Public Information Notices
Philippines and the IMF
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On March 1, 2001, the Executive Board of the International Monetary Fund (IMF) concluded the Article IV consultation with the Philippines.1
The period after the last Article IV Consultation in mid-1999 was marked by mixed economic performance. On the positive side, growth firmed in 2000 to just under 4 percent; average inflation was low; and export growth sustained a sizable current account surplus. Progress was also made on some key structural reforms. However, the positive results were undermined by a decline in investor sentiment because of the government's failure to meet budget targets, governance problems, and concerns about security. In October 2000, a political crisis arising from allegations of corruption made against President Estrada further damaged investor confidence, triggering intensified downward pressure on the peso, a 400 basis point hike in policy interest rates, and a significant slowdown of growth.
The economic outlook for 2001 has improved following the peaceful transition of power to President Macapagal-Arroyo in January 2001. Financial markets have calmed, the BSP has lowered policy interest rates to the levels prevailing prior to the recent turmoil, and recent surveys indicate a rebound of business and consumer confidence. As a result, activity is expected to pick up again, although the strength of the rebound is difficult to gauge at this stage. IMF staff project a central scenario with GDP growth of about 3 l/3 percent for 2001; the authorities expect slightly higher growth of 3¾ - 4 l/3 percent, assuming a quicker response of activity to the recovery in confidence. The outlook, however, will depend importantly on progress with fiscal consolidation, the strength of external demand, and the path of world oil prices.
Inflation fell to 3-4 percent (y/y) in the first half of 2000 (partly because of the impact of a good harvest on food prices), but it has since risen (to 6.7 percent in February 2001) due to higher world oil prices, peso depreciation, and rising food prices. It is projected to rise further to about 8 percent by Q2-2001 (reflecting the lagged impact of peso depreciation and higher minimum wages), and then to decline to 5-6 percent by end-2001.
The fiscal deficit widened in 2000. The National Government (NG) budget deficit reached 4.5 percent of GNP (IMF definition), against the target of 2.9 percent, mainly because of a shortfall in revenue. While part of the continued revenue slippage was due to the concentration of growth in the lightly taxed electronics sector, failure to implement planned tax measures and governance problems in the Bureau of Internal Revenue (despite some progress on tax administration reform in 2000) are also responsible. Spending exceeded the target by 0.4 percent of GNP because of higher interest payments and non-interest spending overruns.
The external current account continues to be in surplus and the outlook remains favorable, though capital outflows increased in 2000. Strong demand for electronics boosted export growth early in the year, although growth moderated later in the second half. Imports picked up modestly in late 2000 (due largely to higher oil prices) but the measured current account surplus remained high at about 10 percent of GNP in 2000. The true surplus is likely lower, reflecting statistical problems, which the authorities are addressing. While medium-term loans and direct investment flows were positive in 2000, portfolio and other capital outflows increased sharply. Looking ahead, export growth is expected to moderate given the softening of world demand for electronics, but imports are projected to remain sluggish until investment recovers. As a result, the current account is expected to remain in surplus in 2001.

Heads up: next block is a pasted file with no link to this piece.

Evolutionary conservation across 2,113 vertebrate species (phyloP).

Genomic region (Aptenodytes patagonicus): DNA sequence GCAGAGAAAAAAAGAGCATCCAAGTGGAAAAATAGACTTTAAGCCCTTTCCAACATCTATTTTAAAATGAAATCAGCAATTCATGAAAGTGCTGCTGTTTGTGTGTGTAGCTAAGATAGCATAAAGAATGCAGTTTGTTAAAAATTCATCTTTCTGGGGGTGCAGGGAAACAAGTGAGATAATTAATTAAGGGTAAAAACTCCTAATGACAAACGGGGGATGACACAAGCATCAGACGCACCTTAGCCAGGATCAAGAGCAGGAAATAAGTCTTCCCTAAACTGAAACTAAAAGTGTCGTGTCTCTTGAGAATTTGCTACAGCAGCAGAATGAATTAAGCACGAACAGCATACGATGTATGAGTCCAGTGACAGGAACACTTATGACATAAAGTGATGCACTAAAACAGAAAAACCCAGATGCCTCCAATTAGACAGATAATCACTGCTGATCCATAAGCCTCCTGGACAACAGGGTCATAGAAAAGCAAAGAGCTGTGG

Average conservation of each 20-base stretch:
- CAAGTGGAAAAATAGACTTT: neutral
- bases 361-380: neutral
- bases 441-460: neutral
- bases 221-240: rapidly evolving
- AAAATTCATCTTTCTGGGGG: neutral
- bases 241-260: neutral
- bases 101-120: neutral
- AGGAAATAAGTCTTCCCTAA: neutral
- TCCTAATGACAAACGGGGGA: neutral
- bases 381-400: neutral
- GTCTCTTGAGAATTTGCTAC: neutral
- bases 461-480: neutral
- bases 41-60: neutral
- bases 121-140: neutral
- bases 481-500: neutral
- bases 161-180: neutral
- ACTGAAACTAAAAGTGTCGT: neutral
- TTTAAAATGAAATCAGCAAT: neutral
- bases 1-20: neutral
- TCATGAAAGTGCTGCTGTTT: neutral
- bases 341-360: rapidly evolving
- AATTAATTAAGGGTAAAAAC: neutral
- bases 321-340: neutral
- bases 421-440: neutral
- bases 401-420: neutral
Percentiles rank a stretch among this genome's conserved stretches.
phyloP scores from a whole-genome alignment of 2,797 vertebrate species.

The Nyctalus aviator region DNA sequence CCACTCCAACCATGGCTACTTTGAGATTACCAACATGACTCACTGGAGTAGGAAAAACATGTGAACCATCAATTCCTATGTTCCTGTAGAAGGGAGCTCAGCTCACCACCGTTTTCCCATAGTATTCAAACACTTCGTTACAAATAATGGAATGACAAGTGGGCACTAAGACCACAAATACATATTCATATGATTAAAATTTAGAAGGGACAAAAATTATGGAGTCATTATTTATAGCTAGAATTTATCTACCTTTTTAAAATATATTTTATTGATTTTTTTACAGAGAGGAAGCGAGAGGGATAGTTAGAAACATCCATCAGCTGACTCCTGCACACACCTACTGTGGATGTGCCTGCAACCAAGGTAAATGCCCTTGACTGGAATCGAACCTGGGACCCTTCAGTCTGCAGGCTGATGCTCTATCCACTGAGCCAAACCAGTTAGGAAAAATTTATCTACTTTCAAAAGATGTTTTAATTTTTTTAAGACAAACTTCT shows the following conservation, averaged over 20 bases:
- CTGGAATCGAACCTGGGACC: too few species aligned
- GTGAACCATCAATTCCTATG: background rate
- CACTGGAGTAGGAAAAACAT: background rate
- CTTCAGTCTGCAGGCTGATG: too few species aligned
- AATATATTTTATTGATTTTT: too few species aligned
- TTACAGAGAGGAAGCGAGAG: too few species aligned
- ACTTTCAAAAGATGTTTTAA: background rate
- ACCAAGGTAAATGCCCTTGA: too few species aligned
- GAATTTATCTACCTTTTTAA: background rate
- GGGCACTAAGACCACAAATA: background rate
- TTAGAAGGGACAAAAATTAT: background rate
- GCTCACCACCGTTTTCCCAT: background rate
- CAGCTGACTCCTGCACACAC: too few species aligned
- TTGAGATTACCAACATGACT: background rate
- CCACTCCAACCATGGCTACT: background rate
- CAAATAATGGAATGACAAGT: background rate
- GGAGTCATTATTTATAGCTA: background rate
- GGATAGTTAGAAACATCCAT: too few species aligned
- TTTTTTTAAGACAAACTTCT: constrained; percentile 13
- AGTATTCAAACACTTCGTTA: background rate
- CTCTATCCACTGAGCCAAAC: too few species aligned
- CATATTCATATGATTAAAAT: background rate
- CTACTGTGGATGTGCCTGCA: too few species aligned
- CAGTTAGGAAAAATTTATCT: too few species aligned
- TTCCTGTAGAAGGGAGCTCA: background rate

The Philippine banking system has weathered the Asian crisis relatively well, and the capital position of most banks is reasonably strong. The ratio of nonperforming loans (NPLs) to total loans increased to 15.1 percent by end-2000 (partly reflecting tighter loan classification rules), and the lagged effect of the recent financial market turmoil may put some further moderate upward pressure on NPLs. However, commercial banks' average capital adequacy ratio remains above the statutory norm (10 percent).
Structural reforms regained momentum in early 2000. A General Banking Law, Securities Regulation Code, and a Retail Trade Liberalization Act were enacted. However, power sector reform and a revised BSP Act are still awaiting legislative action, and only partial progress was made in rehabilitating the Philippine National Bank and in strengthening tax administration. The authorities have expressed their intention to push forward with these reforms with renewed vigor in the coming months.
Executive Board Assessment
Directors agreed that the restoration of fiscal discipline should be the cornerstone of the government's economic strategy, and therefore welcomed the authorities' commitment to medium-term fiscal sustainability. While recognizing the constraints on this year's budget, Directors urged an early adoption of a comprehensive and well-designed medium-term fiscal program, to strengthen credibility and start reversing the fiscal deterioration of recent years. Such a program is considered essential to deal with the rising level of public debt before it becomes a serious burden on the economy. While a number of Directors encouraged the authorities to already aim for significant deficit reduction starting in the second half of this year, Directors also noted the importance of setting deficit reduction targets that can realistically be met.
Noting the sharp decline in the tax effort in recent years, Directors agreed that a coherent package of legislative measures to strengthen revenues should soon be submitted to the new Congress. In this connection, they underscored the importance of rationalizing and reducing tax incentives and exemptions. Directors welcomed the plan to comprehensively revamp the tax administration, in the context of a broad-based effort to stamp out corruption and poor governance. Given limitations on implementation capacity, they welcomed the authorities' request for technical assistance from the Fund in support of their tax reform plans. On expenditure management, Directors stressed the need for clearly identified cuts in low-priority spending, in order to make room for growth and poverty-reducing investments. The authorities' commitment to participate in a fiscal transparency module of the Report on the Observance of Standards and Codes later this year was welcomed.